Michigan AG to investigate company accused of charging ‘excessive prices’ for insulin

AG Dana Nessel announces investigation into Eli Lilly and Co.

A patient draws an insulin medication into a syringe in this undated photo. (KPRC)

Michigan Attorney General Dana Nessel is launching an investigation into a drug company that manufactures insulin in the U.S. in an effort to better understand what drives the medication’s high cost.

Nessel’s office announced Wednesday an investigation into drug company Eli Lilly and Co. under the Michigan Consumer Protection Act (MCPA). Officials say the goal of the investigation is to uncover “the role some drug companies play in charging grossly excessive prices” of a medication that millions of Americans need, the press release reads.

According to the Centers for Disease Control and Prevention, about 11.2% of Michigan’s adult population -- about 865,000 people -- have diabetes. It is estimated that about 34.2 million Americans have diabetes, and about 7.4 million rely on insulin.

Officials say that Eli Lilly is one of three major drug companies that manufactures nearly all of the insulin in the U.S. Nessel’s investigation comes as insulin costs continue to rise for consumers.

“Nearly a million Michiganders need insulin to survive and for too long, drug companies have been skyrocketing prices,” Gov. Gretchen Whitmer said. “I support Attorney General Nessel’s efforts to use the Michigan Consumer Protection Act to put Michiganders first by investigating the role drug companies play in raising prices. I also look forward to working with legislature to cap the cost of insulin. Too many Michiganders are forced to ration insulin or forgo it, putting their lives at risk. Some families spend thousands of dollars a year on insulin and prices keep going up -- they’ve tripled from 2009 to 2019. Together, we can lower the cost of insulin, hold drug companies accountable, and save lives.”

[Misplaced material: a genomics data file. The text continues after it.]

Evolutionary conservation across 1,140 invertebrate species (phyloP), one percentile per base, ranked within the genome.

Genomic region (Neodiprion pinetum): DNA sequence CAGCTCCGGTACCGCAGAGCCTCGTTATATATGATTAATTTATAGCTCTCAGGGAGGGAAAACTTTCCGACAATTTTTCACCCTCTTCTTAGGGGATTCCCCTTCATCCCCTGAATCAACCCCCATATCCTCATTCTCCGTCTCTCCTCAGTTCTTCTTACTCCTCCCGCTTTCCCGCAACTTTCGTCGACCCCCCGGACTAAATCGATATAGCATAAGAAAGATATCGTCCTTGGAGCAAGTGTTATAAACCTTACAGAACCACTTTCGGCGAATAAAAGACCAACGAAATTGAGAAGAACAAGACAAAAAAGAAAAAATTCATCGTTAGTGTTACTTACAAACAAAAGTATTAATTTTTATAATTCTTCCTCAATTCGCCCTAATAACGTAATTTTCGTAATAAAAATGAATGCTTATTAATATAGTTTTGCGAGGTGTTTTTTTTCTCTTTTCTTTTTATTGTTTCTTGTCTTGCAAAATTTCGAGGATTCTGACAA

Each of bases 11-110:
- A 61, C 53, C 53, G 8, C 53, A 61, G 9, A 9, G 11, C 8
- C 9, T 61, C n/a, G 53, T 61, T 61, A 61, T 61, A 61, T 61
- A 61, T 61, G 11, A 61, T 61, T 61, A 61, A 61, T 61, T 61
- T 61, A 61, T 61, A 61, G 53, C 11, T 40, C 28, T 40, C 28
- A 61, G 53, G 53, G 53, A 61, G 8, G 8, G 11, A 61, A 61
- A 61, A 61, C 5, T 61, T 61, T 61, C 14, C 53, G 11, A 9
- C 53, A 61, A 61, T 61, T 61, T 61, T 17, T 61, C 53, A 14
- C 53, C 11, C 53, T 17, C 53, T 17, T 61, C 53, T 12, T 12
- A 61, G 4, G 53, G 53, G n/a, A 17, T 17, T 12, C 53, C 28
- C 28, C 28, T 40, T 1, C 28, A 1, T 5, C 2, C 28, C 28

The drug company did not immediately respond to a request for comment.

According to Nessel, the average out-of-pocket cost for one vial of insulin is nearing $100 in Michigan. Officials say that Michigan adults who have diabetes have medical expenses that are about 2.3 times higher than those who don’t have diabetes.

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The state attorney general’s investigation of Eli Lilly reportedly includes pursuing the reconsideration of two Michigan Supreme Court rulings that would “hinder the department’s ability to take action under the MCPA.”

“While drug companies profit off of people’s health, they also benefit from a current market in which they control the pricing. Enough is enough,” Nessel said Wednesday. “Our Consumer Protection Team, through our Corporate Oversight Division, is ready to devote its full resources to ensure that the proper entities are on the hook for these egregious prices, but we cannot fully protect consumers with one hand tied behind our backs. That is why this action will also pursue reconsideration of the rulings in Smith and Liss.”

Officials say the Michigan Supreme Court declined to review the 1999 ruling in Smith v. Globe Life, and the 2007 ruling in Liss v. Lewiston, when a reconsideration request was filed by Nessel in 2021. Nessel says the rulings provide a “free pass for misconduct under the MCPA, regardless of how egregious.”

Click here to see the petition for the investigation of Eli Lilly, or you can read it below.

AG Nessel is asking Michigan consumers, pharmacists and health professionals to share their experiences with high insulin costs -- you can do so by clicking here.

Read the entire petition below.

About the Author:

Cassidy Johncox is a senior digital news editor covering stories across the spectrum, with a special focus on politics and community issues.